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Chicago Tribune Op-Ed from Central Illinois Right To Life


Being Pro-Life Is Good Politics

An Op-Ed Article By Judith E. Koehler which first appeared in the Chicago Tribune on September 19, 1997. Reproduced here with permission. Judy Koehler was senior legislative counsel of Americans United for Life when she wrote this article. She is currently a Judge on the Illinois Appellate Court.

CHICAGO--In his column "Illinois politics and abortion" (Op-Ed, Aug. 22), Bruce Dold writes that to take the pro-life position is politically "out of step with public sentiment in favor of abortion rights."

To the contrary, as a result of education, voters are moving away from abortion proponents' rhetoric. Instead, they are expressing their rejection of absolutist pro- abortion demands at the ballot box.

In 1994, a Wirthlin post-election poll showed 51 percent of voters identified themselves as "pro-life," while only 43 percent considered themselves "pro-choice." In 1996, Wirthlin's post- election poll corroborated the 1995 data, reporting that 60 percent of voters favored prohibiting elective abortion in most cases.

Predictably, state legislatures enacted a host of reasonable regulatory measures that affected the abortion industry. Indeed, the "public sentiment" to which Dold referred was nowhere to be found in 1997. The abortion proponents' "victories" in the states were limited to a sprinkling of governors' vetoes. In Alaska, where the governor vetoed two measures--requiring parental consent prior to a minor's abortion and a ban on the partial birth abortion procedure--the legislature overrode both vetoes.

Illinois' Gov. Jim Edgar, in his signature message on Illinois' partial-birth abortion ban, stated he was "generally" in favor of abortion rights, but "concluded that some restrictions were appropriate; for example, parents should be involved in the case of a pregnant minor," a measure he signed in 1995. Further, Edgar said it was "proper, reasonable and humane public policy" to prohibit partial-birth abortion --"a barbaric procedure that is repugnant to me and to almost all Illinoisans." Clearly, the Illinois legislature and the governor shattered the abortion proponents' myth that a fetus is not a life.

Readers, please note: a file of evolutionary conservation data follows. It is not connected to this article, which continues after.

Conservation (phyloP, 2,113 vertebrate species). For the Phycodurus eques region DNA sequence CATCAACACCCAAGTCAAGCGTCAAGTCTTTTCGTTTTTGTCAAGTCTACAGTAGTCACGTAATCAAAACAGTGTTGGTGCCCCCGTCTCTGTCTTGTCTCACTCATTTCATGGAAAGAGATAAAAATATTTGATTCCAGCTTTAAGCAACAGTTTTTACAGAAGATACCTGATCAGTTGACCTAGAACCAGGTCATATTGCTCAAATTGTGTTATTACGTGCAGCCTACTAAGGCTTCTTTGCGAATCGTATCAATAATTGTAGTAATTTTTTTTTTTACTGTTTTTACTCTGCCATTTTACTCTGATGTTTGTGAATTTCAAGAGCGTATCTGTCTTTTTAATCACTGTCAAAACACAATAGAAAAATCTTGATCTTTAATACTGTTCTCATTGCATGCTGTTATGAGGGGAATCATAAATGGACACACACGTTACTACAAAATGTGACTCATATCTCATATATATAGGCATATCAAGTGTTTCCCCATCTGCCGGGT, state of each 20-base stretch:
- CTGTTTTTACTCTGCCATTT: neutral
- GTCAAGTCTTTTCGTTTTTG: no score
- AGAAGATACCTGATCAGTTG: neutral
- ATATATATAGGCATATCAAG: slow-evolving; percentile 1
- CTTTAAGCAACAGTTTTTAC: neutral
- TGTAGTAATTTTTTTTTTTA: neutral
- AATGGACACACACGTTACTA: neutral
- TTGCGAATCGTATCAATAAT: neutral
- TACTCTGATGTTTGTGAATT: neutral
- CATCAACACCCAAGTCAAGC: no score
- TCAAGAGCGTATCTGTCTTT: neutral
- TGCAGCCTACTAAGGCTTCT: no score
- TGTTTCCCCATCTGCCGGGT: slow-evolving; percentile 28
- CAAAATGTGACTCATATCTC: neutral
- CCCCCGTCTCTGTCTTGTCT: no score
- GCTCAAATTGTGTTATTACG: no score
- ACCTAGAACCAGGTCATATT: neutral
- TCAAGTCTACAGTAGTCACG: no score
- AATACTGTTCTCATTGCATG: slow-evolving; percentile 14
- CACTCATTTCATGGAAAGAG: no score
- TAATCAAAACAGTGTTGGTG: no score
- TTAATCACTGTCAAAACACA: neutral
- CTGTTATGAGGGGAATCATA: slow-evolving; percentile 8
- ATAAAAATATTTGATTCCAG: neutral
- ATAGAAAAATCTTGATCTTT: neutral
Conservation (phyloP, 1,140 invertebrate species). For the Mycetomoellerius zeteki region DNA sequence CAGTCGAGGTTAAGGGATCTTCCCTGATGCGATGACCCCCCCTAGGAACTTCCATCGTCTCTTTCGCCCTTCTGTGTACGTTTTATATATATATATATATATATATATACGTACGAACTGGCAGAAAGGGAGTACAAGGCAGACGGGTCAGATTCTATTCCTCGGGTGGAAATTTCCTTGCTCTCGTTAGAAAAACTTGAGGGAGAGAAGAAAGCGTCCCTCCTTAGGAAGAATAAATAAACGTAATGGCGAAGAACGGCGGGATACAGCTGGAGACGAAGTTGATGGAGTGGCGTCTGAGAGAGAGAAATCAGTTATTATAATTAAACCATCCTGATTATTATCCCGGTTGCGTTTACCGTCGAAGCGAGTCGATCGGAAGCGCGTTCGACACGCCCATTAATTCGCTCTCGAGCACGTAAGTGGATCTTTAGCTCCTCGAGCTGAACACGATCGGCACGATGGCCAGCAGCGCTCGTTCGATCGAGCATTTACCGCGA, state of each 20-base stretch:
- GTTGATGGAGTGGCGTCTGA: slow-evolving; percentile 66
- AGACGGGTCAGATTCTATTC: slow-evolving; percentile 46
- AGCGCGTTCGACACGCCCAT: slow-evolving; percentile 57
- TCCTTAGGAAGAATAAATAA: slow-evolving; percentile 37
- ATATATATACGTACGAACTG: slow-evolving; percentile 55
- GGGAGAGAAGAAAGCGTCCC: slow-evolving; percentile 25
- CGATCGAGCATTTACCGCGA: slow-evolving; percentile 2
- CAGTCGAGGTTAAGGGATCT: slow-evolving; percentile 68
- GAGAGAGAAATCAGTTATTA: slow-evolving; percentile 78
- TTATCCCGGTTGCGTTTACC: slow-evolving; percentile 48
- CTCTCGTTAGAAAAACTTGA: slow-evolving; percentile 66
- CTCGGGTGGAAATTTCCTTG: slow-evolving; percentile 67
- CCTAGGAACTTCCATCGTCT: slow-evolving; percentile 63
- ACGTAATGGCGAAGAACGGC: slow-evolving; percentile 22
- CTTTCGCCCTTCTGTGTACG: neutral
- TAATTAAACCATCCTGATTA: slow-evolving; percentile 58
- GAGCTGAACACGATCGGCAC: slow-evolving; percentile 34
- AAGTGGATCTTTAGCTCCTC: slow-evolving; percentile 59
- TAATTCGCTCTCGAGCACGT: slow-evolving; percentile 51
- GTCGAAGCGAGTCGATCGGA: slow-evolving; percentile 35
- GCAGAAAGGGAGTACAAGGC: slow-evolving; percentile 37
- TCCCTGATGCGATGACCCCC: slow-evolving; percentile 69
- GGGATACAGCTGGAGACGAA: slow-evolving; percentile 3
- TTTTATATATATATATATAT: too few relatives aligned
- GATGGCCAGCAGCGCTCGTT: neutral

This year, Kansas and Florida were added to the growing list of states enacting Woman's- Right-To-Know (WRTK) laws that require abortion doctors to inform women about the medical risks of the abortion procedure. Both Kansas Gov. Bill Graves and Florida Gov. Lawton Chiles are pro-choice. In fact, Graves vetoed similar WRTK legislation in 1996, but switched his position in 1997 after the Kansas legislature passed the legislation unanimously.

A woman has a right to make her own decisions. Legislatures, however, understand that in order for her decision to be informed, she must be aware of the scientific evidence. She has a right to know that the American Cancer Society warns that breast cancer is the leading cancer in women and the leading killer of middle-aged American women. In addition, she has a right to know that an elective procedure--induced abortion--can elevate her risk of developing breast cancer. Many Illinois elected leaders of differing ideology have supported numerous measures that inform women about breast cancer prevention and treatment alternatives. These bipartisan leaders realize that voters understand that to deny women this important preventive health information is both sexist and cruel.

Dold's statement that "Both Ryans recognize that their views on abortion are a political problem in a high-profile state campaign" is not supported by the facts. George and Jim: It's OK to be a pro-life leader!

Judith E. Koehler

Read a review of research on breast cancer risk affected by abortion by Judge Judy Koehler
Abortion And Breast Cancer.


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